|Publication number||US3131251 A|
|Publication date||28 Apr 1964|
|Filing date||9 Jun 1958|
|Priority date||9 Jun 1958|
|Publication number||US 3131251 A, US 3131251A, US-A-3131251, US3131251 A, US3131251A|
|Inventors||Ryan Joseph D|
|Original Assignee||Libbey Owens Ford Glass Co|
|Export Citation||BiBTeX, EndNote, RefMan|
|Patent Citations (14), Referenced by (38), Classifications (9)|
|External Links: USPTO, USPTO Assignment, Espacenet|
April 28, 1964 J. D. RYAN MIRROR MOUNTING ASSEMBLY 3 Sheets-Sheet 1 Filed June 9, 1958 INVENTOR. BY Eek/wk @wn flGfifJfifQQe ATTORNEYS April 28, 1964 J. D. RYAN MIRROR MOUNTING ASSEMBLY 5 Sheets-Sheet 2 Filed June 9, 1958 INVENTOR.
A TTORNEYS April 1964 J. D. RYAN 3,131,251
MIRROR MOUNTING ASSEMBLY Filed June 9, 195a 5 Sheets-Sheet s INVENTOR.
A TTORN E YS United States Patent ran This invention relates broadly to a novel mirror mounting and is more particularly directed to an improved mounting for a rear view mirror that is adapted to affix the mirror to the interior surface of the windshield of an automobile.
It has been found desirable to mount the rear view mirror directly to the windshield of an automobile due, to some extent, to the modern design of the automobile and more particularly because of the increase of the glass viewing area at the front of the car. The mirror mounting brackets, conventionally used, have proven unsatisfactory mainly for the reason that excessively long mounting arms are required to bring the mirror into correct viewing position in front of the driver. These arms would be highly susceptible to car vibrations and hence would interfere with the stability of the image reflected by the rear view mirror. Such a mounting arm would also, as it extended downwardly in front of the Windshield, obscure the drivers vision to a highly objectionable degree.
Accordingly, the improved mirror mounting assembly provided by this invention includes a base member affixed directly to the interior surface of a windshield and a mounting member, carrying the reflective mirror, removably associated with the base member. The base memher, which in the preferred embodiment is a glass block, cooperates with the mounting member in such a manner that a rear view mirror, carried by the mounting member, is anchored rigidly and in the correct viewing position on the interior surface of the windshield. The two members, constituting along with the rear View mirror, the novel mirror mounting assembly, may be initially independently formed and subsequently assembled together to form the assembly. Thus this mirror mounting assembly alforts maximum economy of production, mtudmum ease of assembly and generally speaking will not hamper, to any appreciable extent, the normal mirror efficiency or windshield construction.
It is therefore a primary object of the present invention to provide a mirror assembly that is durable and at the same time is economical to manufacture and install.
Another object of the present invention is to provide a mirror mounting assembly that will eliminate the use of mounting arms to position the mirror in viewing position.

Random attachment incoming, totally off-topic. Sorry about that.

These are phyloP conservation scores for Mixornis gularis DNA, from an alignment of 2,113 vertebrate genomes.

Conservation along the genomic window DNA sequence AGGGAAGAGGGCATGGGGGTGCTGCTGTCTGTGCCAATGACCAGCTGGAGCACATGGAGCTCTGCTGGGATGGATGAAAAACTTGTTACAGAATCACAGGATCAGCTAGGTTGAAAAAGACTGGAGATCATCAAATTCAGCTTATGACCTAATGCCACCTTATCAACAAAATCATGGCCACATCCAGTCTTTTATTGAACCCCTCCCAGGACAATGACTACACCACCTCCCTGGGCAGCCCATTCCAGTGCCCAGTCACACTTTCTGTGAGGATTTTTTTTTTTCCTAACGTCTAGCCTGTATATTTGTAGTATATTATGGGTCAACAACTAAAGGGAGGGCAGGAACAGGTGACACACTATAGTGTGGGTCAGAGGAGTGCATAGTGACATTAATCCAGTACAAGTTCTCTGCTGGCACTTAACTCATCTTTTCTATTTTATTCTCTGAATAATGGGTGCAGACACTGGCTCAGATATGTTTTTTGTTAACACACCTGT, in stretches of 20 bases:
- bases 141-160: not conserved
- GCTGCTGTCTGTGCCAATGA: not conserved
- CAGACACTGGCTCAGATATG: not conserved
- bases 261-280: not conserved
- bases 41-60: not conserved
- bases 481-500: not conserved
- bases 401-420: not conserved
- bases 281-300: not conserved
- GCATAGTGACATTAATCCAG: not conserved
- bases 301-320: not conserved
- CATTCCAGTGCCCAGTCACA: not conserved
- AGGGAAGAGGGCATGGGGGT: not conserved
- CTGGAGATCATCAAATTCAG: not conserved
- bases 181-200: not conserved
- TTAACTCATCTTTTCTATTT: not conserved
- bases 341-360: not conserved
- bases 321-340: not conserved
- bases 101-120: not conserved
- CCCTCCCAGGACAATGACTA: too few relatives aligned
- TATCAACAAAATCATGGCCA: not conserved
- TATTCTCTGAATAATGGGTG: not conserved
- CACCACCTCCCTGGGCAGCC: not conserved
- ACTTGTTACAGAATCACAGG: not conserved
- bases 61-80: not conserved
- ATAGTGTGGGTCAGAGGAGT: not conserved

Another object of the present invention is to provide a mirror mounting assembly that is positioned on the interior surface of the windshield which will afford to the ehicle operator optimum viewing to the rear and which is substantially free of undesirable vibrations.
A further object of the present invention is to provide a mirror mounting assembly in which the mirror proper is carried by a mounting member that is removably associated with a base member affixed directly to a glass windshield.
A still further object of the present invention is to provide a mirror mounting assembly of the above character, wherein the base member may be aifixed to the windshield prior to the installation of the windshield in the automobile and the mounting member, carrying the rear view mirror, may be subsequently associated therewith.
Other objects and advantages of the invention will become more apparent during the course of the following description when taken in connection with the accompanying drawings.
In the drawings, wherein like numerals are employed to designate like parts throughout the same:
FIG. 1 is a perspective view of a rear view mirror mounting constructed in accordance with this invention and affixed directly to the windshield of an automobile;
FIG. 2 is a sectional View taken along the line 2-2 of PEG. 1;
FIG. 3 is a fragmentary sectional view taken along line 3-3 of FIG. 2;
FIG. 4 is a perspective view of the base member and the mounting member before assembly;
FIG. 5 is a side elevation of a modification of the present invention with the base member and mounting member assembled;
FIG. 6 is a top elevation of FIG. 5;
FIG. 7 is a perspective view of the modification of FEGS. 5 and 6 showing the members before being joined;
FIG. 8 is a fragmentary sectional view with parts broken away showing a further modification of the pres ent invention;
FIG. 9 is a perspective view of another modification of the present invention with both members assembled;
FIG. 10 is a top elevation of FIG. 9; and
HG. 11 is a perspective view of the modification of FIGS. 9 and 10 showing the members before being joined.